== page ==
Bank shares tumble after BNP Paribas downgrade

French banking shares fell sharply on Friday, a day after ratings agency Standard and Poor's downgraded giant BNP Paribas.

Bank shares tumble after BNP Paribas downgrade
Photo: Thierry Caro

In morning trading, shares in BNP Paribas slumped 2.99 percent to 38.44 euros, Societe Generale fell 2.91 percent to 24.16 euros and Crédit Agricole 2.52 percent to 5.85 euros in a Paris market down by 0.49 percent.

Late on Thursday, S&P downgraded three French banks and placed 10 others on negative outlook including Crédit Agricole and Société Générale.

"In our view, the economic risks under which French banks operate are increasing, leaving French banks moderately more exposed to the potential of a more protracted recession in the eurozone," S&P said in a statement explaining its action.

In its decision, S&P lowered its long-term rating on BNP Paribas to "A+" from "AA-", while knocking down smaller players Banque Solfea to "A-" from "A" and Cofidis to "BBB+" from "A-".

S&P said the downgrades "reflects our view that these groups are more vulnerable to the impact of rising economic risks in the eurozone, particularly in France and countries in southern Europe due to their geographic concentrations in these markets."

S&P also revised the outlook to negative from stable on nearly a dozen banks including lending majors such as Allianz Banque, BPCE, Crédit Agricole
and Société Générale.

The change in outlook means S&P could subject these banks to a downgrade in the medium term.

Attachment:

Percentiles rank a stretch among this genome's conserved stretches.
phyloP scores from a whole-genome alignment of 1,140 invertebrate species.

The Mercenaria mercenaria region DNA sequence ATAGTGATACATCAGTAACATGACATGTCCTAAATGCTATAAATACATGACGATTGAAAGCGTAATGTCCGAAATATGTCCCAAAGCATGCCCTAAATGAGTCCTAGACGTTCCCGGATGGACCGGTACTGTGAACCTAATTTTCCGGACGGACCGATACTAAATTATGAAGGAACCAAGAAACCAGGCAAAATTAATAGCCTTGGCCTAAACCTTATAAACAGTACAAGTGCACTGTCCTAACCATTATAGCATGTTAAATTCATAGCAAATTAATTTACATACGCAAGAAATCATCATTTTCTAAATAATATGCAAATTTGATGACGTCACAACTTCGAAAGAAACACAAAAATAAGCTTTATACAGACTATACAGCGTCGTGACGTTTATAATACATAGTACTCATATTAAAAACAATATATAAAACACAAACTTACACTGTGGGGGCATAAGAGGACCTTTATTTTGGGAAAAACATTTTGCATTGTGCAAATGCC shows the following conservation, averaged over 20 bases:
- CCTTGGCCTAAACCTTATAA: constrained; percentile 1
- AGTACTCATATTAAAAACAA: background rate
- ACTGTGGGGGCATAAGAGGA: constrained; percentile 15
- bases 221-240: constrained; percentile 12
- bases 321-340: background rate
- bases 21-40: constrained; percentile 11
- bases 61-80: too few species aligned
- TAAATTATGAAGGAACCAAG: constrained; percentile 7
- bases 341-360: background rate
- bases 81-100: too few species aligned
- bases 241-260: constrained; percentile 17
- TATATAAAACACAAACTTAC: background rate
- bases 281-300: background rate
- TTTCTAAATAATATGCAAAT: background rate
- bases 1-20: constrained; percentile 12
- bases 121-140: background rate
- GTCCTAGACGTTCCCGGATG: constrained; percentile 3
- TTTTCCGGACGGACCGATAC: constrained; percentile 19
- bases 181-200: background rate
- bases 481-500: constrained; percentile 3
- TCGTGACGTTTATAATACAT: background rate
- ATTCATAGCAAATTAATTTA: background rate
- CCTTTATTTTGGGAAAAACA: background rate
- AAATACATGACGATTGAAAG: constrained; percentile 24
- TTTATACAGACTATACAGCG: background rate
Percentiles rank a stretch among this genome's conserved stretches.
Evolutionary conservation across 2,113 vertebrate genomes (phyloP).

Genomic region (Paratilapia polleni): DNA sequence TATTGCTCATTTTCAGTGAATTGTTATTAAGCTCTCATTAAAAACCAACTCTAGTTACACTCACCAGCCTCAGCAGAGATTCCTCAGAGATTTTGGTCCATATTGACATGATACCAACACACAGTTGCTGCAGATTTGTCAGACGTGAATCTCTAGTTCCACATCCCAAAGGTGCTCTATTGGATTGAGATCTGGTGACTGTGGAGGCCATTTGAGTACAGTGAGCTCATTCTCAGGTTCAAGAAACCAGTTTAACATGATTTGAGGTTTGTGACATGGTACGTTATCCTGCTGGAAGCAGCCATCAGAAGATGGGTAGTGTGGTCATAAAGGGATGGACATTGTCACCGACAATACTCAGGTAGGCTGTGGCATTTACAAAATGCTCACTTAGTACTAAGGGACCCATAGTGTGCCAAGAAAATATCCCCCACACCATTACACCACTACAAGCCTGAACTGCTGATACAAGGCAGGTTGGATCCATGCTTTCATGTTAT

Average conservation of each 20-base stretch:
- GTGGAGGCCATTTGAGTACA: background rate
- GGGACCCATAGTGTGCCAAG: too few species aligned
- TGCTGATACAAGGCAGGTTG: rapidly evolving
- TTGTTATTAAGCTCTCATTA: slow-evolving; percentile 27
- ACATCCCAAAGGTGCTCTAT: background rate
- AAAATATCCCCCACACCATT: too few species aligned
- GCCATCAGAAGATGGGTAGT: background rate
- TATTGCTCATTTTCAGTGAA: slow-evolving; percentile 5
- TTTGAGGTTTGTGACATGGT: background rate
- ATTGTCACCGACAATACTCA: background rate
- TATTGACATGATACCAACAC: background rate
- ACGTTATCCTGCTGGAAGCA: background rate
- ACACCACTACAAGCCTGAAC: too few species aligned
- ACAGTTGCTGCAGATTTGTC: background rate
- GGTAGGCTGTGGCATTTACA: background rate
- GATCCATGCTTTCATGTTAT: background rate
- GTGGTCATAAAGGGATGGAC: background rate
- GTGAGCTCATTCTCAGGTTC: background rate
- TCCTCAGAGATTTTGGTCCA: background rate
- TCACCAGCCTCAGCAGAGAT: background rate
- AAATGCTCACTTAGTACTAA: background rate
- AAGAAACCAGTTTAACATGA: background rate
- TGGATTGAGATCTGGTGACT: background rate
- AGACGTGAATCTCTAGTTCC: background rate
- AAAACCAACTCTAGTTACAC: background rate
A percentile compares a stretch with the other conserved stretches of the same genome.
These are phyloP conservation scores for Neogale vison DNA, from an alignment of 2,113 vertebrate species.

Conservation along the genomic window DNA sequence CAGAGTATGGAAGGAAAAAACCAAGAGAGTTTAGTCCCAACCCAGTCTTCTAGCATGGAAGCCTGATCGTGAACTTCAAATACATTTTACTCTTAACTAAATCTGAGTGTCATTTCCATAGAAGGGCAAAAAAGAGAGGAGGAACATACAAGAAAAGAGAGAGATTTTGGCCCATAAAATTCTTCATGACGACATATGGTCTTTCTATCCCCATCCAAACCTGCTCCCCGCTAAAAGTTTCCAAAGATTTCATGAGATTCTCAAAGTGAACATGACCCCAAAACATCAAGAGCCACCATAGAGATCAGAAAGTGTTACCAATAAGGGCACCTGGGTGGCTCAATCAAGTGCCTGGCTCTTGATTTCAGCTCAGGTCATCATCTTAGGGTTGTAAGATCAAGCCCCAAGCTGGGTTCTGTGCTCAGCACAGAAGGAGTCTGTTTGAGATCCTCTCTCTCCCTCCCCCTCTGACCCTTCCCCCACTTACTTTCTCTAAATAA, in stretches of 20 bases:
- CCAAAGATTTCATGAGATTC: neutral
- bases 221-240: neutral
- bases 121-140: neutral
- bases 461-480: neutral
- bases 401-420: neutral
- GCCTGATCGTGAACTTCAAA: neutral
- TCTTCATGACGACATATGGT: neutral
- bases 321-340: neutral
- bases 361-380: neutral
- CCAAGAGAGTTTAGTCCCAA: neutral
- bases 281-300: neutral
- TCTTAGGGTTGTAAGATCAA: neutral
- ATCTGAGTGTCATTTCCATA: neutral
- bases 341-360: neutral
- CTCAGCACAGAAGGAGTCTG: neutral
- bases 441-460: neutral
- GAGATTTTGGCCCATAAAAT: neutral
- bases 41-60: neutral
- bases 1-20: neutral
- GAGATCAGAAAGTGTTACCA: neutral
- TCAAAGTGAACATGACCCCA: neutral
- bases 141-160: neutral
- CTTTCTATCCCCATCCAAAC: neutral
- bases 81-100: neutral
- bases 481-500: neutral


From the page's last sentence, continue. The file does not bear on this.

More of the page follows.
Member comments

Log in here to leave a comment.
Become a Member to leave a comment.


French banking giant to pay US €700m in fines

French bank Credit Agricole has agreed to pay €700 million ($800 million) to the US to settle charges it conducted illegal business in Iran and other sanctioned countries, reports have claimed.

French banking giant to pay US €700m in fines
Photo: AFP

The settlement will be announced this week, possibly as soon as Tuesday, the person said. The deal with the US Department of Justice and other agencies is a deferred prosecution agreement and does not require Credit Agricole to plead guilty.

US authorities accuse the bank of illegally handling billions of dollars in transfers for entities from countries under US sanctions like Sudan, Cuba and Iran between 2003 and 2008.

 Some of the bankers responsible for the wrongdoing have already been dismissed, while one employee is still with the French bank and is expected to be dismissed, the person said.

Besides Justice, the agencies involved in the settlement are the Treasury Department, the Federal Reserve and the New York Department of Financial Services.

Rival French bank BNP Paribas was ordered to pay a record $8.9 billion fine earlier this year for similar violations in the long-running US investigation of European banks for illicit dollar transactions with countries under US sanctions.